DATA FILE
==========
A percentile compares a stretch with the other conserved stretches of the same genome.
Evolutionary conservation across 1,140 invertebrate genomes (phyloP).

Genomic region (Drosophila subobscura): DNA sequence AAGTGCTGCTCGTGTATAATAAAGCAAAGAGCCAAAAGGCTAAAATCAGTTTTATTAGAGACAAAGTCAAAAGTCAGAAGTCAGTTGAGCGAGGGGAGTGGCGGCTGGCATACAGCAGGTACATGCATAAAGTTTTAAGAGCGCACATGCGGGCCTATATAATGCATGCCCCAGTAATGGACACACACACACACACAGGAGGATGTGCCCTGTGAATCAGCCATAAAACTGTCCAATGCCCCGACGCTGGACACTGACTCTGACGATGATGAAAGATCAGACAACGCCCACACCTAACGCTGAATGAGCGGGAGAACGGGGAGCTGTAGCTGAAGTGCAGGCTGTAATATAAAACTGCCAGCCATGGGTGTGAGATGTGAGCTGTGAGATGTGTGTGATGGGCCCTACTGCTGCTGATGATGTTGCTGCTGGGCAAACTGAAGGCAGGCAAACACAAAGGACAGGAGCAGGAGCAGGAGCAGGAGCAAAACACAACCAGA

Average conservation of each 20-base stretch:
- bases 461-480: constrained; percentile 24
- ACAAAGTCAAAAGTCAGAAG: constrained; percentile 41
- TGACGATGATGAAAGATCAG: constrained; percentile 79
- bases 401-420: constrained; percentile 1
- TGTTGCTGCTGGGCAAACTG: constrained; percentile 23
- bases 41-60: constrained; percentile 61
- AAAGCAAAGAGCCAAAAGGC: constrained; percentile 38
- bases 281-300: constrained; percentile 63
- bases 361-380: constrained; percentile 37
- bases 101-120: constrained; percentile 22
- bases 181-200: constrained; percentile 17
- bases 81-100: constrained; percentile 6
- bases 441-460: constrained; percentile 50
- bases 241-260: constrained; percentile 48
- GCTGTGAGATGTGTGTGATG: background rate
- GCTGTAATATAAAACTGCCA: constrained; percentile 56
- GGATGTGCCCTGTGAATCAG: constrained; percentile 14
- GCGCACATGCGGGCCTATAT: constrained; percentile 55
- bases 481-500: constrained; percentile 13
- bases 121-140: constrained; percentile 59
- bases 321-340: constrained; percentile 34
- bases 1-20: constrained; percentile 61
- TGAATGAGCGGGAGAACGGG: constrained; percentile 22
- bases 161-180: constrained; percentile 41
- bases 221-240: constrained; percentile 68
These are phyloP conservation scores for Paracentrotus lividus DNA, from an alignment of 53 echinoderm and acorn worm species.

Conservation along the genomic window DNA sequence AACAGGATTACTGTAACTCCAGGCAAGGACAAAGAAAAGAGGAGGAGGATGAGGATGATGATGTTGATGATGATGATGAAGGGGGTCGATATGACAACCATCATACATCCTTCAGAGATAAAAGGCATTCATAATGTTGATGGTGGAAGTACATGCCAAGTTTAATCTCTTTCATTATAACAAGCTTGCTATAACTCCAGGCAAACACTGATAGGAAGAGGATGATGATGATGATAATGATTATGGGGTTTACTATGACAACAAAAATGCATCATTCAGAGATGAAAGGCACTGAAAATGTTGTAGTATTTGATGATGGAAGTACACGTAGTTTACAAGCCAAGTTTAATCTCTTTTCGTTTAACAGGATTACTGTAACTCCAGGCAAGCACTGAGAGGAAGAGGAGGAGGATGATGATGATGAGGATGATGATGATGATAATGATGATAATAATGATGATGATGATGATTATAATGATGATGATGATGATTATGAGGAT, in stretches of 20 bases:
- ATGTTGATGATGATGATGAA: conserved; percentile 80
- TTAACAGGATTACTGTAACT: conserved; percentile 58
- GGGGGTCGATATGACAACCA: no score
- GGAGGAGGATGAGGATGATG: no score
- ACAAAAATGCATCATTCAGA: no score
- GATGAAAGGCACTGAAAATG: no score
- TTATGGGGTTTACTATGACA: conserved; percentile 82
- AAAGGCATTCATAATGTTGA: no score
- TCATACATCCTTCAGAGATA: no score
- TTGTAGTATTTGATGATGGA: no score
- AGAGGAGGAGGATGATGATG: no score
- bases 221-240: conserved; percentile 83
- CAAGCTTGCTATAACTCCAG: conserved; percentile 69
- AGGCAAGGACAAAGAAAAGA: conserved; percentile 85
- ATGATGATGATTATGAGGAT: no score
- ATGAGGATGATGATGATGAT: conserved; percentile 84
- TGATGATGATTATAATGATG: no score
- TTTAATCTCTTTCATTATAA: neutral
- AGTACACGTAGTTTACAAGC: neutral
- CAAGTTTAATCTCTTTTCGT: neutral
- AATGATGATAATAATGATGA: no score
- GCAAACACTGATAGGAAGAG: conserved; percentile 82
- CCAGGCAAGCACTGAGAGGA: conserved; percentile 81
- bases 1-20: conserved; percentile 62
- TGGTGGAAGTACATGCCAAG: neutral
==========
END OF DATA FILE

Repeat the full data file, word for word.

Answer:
A percentile compares a stretch with the other conserved stretches of the same genome.
Evolutionary conservation across 1,140 invertebrate genomes (phyloP).

Genomic region (Drosophila subobscura): DNA sequence AAGTGCTGCTCGTGTATAATAAAGCAAAGAGCCAAAAGGCTAAAATCAGTTTTATTAGAGACAAAGTCAAAAGTCAGAAGTCAGTTGAGCGAGGGGAGTGGCGGCTGGCATACAGCAGGTACATGCATAAAGTTTTAAGAGCGCACATGCGGGCCTATATAATGCATGCCCCAGTAATGGACACACACACACACACAGGAGGATGTGCCCTGTGAATCAGCCATAAAACTGTCCAATGCCCCGACGCTGGACACTGACTCTGACGATGATGAAAGATCAGACAACGCCCACACCTAACGCTGAATGAGCGGGAGAACGGGGAGCTGTAGCTGAAGTGCAGGCTGTAATATAAAACTGCCAGCCATGGGTGTGAGATGTGAGCTGTGAGATGTGTGTGATGGGCCCTACTGCTGCTGATGATGTTGCTGCTGGGCAAACTGAAGGCAGGCAAACACAAAGGACAGGAGCAGGAGCAGGAGCAGGAGCAAAACACAACCAGA

Average conservation of each 20-base stretch:
- bases 461-480: constrained; percentile 24
- ACAAAGTCAAAAGTCAGAAG: constrained; percentile 41
- TGACGATGATGAAAGATCAG: constrained; percentile 79
- bases 401-420: constrained; percentile 1
- TGTTGCTGCTGGGCAAACTG: constrained; percentile 23
- bases 41-60: constrained; percentile 61
- AAAGCAAAGAGCCAAAAGGC: constrained; percentile 38
- bases 281-300: constrained; percentile 63
- bases 361-380: constrained; percentile 37
- bases 101-120: constrained; percentile 22
- bases 181-200: constrained; percentile 17
- bases 81-100: constrained; percentile 6
- bases 441-460: constrained; percentile 50
- bases 241-260: constrained; percentile 48
- GCTGTGAGATGTGTGTGATG: background rate
- GCTGTAATATAAAACTGCCA: constrained; percentile 56
- GGATGTGCCCTGTGAATCAG: constrained; percentile 14
- GCGCACATGCGGGCCTATAT: constrained; percentile 55
- bases 481-500: constrained; percentile 13
- bases 121-140: constrained; percentile 59
- bases 321-340: constrained; percentile 34
- bases 1-20: constrained; percentile 61
- TGAATGAGCGGGAGAACGGG: constrained; percentile 22
- bases 161-180: constrained; percentile 41
- bases 221-240: constrained; percentile 68
These are phyloP conservation scores for Paracentrotus lividus DNA, from an alignment of 53 echinoderm and acorn worm species.

Conservation along the genomic window DNA sequence AACAGGATTACTGTAACTCCAGGCAAGGACAAAGAAAAGAGGAGGAGGATGAGGATGATGATGTTGATGATGATGATGAAGGGGGTCGATATGACAACCATCATACATCCTTCAGAGATAAAAGGCATTCATAATGTTGATGGTGGAAGTACATGCCAAGTTTAATCTCTTTCATTATAACAAGCTTGCTATAACTCCAGGCAAACACTGATAGGAAGAGGATGATGATGATGATAATGATTATGGGGTTTACTATGACAACAAAAATGCATCATTCAGAGATGAAAGGCACTGAAAATGTTGTAGTATTTGATGATGGAAGTACACGTAGTTTACAAGCCAAGTTTAATCTCTTTTCGTTTAACAGGATTACTGTAACTCCAGGCAAGCACTGAGAGGAAGAGGAGGAGGATGATGATGATGAGGATGATGATGATGATAATGATGATAATAATGATGATGATGATGATTATAATGATGATGATGATGATTATGAGGAT, in stretches of 20 bases:
- ATGTTGATGATGATGATGAA: conserved; percentile 80
- TTAACAGGATTACTGTAACT: conserved; percentile 58
- GGGGGTCGATATGACAACCA: no score
- GGAGGAGGATGAGGATGATG: no score
- ACAAAAATGCATCATTCAGA: no score
- GATGAAAGGCACTGAAAATG: no score
- TTATGGGGTTTACTATGACA: conserved; percentile 82
- AAAGGCATTCATAATGTTGA: no score
- TCATACATCCTTCAGAGATA: no score
- TTGTAGTATTTGATGATGGA: no score
- AGAGGAGGAGGATGATGATG: no score
- bases 221-240: conserved; percentile 83
- CAAGCTTGCTATAACTCCAG: conserved; percentile 69
- AGGCAAGGACAAAGAAAAGA: conserved; percentile 85
- ATGATGATGATTATGAGGAT: no score
- ATGAGGATGATGATGATGAT: conserved; percentile 84
- TGATGATGATTATAATGATG: no score
- TTTAATCTCTTTCATTATAA: neutral
- AGTACACGTAGTTTACAAGC: neutral
- CAAGTTTAATCTCTTTTCGT: neutral
- AATGATGATAATAATGATGA: no score
- GCAAACACTGATAGGAAGAG: conserved; percentile 82
- CCAGGCAAGCACTGAGAGGA: conserved; percentile 81
- bases 1-20: conserved; percentile 62
- TGGTGGAAGTACATGCCAAG: neutral